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I have an LSU class ring which I don’t ever wear. I’m not much one for jewelry, but I always put it on for my birthday, which is in a few hours. It used to my dad’s class ring, and he gave it to me for my birthday back when I was a student at LSU. The ring even came with a convenient story, as the ring was sold to my dad my none other than NFL Hall of Famer, LSU great, and well, the greatest fullback of all time, Jim Taylor.
Apparently, my dad and Taylor were casual friends since they played all sorts of sports against one another in high school. According to my mom, Taylor also had a college job selling class rings, and he sold my dad his. So I always called it my Jim Taylor ring.
It’s easy to get caught up in the big business of college football and get lost in it. The coaches are mercenary. The players are only in it for themselves. The boosters are corrupt. Recruiting is sort of creepy. Television has ruined everything. Pick your complaint.
But it’s also a game that passed on through family bonds. I grew up in Maryland, which meant I didn’t grow up going to games in Death Valley. In fact, college football barely made a dent in the sports landscape when I was a kid. But my parents were LSU fans, and they would go to almost any length to catch a game. We didn’t have a cable, so we were always going over to some neighbor who had ESPN so we could catch the occasional Saturday night game. But back then, most games weren’t on TV. So my dad would fiddle with the dials on the old Panasonic radio, trying to catch the broadcast on an AM band that managed to crackle through from Louisiana. Sometimes this meant crawling on to the roof to listen to a game. We’d huddle around the tiny radio on a cold November night, trying to catch the action through waves of static.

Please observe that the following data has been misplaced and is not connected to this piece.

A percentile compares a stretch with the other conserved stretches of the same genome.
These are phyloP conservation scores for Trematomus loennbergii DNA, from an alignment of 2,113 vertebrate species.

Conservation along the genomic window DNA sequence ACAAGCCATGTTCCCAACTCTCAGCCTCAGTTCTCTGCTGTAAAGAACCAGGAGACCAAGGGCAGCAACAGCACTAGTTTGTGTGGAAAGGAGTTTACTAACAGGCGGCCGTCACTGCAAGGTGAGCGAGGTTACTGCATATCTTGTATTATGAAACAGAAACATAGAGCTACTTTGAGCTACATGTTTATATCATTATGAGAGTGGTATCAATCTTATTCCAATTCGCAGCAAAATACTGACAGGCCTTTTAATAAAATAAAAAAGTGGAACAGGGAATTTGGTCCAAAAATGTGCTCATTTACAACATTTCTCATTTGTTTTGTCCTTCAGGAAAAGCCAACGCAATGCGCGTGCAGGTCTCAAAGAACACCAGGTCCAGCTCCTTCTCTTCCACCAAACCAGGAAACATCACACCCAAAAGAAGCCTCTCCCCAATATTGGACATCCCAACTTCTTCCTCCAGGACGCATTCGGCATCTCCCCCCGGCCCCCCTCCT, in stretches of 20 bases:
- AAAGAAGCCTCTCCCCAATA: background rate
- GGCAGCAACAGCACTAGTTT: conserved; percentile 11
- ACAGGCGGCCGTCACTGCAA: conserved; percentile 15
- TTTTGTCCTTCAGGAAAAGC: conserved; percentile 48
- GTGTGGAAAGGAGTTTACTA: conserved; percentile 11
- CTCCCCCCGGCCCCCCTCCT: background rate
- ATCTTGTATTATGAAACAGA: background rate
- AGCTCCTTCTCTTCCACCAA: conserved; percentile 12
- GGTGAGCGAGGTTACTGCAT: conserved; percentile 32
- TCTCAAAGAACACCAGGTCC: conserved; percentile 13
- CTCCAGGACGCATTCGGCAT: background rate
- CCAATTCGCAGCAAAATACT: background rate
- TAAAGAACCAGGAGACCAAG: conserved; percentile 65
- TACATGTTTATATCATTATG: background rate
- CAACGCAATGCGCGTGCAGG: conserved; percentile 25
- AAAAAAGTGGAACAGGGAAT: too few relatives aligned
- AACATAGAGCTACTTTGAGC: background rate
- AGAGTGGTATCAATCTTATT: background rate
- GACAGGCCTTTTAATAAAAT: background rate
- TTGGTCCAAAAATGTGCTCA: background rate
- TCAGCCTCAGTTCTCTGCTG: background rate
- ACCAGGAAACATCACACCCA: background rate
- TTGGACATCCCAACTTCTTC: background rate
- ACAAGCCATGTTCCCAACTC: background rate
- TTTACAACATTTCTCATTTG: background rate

I still have the radio. I don’t ever use it, as every LSU game is now on TV on one of the million cable channels out there. There’s no need for me to crawl onto my roof to try and catch a clear channel signal. Hell, I don’t even know if clear channels exist anymore. But I can’t bring myself to throw it out.
I remember those games and the sound of my dad’s voice cheering on the Tigers. I remember him teaching me to sing “Hey! Fightin’ Tigers!” I remember him teaching me about all of those past greats. I remember him describing Pregame, though I wouldn’t ever see it until I finally came to LSU as a student myself. By then, the torch of fanaticism had passed. I remember it all like it was yesterday.
Ten years ago, LSU hadn’t won a national title since 1958. They hadn’t won an SEC title since 1986. And of the last ten years, seven of them had been losing seasons. It was the nadir of LSU football. The next ten years, of course, have been maybe the ten most successful years in the program’s history. My dad would have enjoyed that. But he missed out on it because he died ten years ago. We buried him on my birthday. Of all things he missed out on, I doubt LSU football ranks really high. Then again, some of my fondest memories involving him also involve the Tigers. If I close my eyes, I’m still on that roof, listening to that radio, clutching that hot cocoa for its warmth. Listening to the game. Listening to those cheers.
Since it’s my birthday, I’m wearing my class ring. But it’s not a Jim Taylor ring. It’s an Oran R. Baker ring.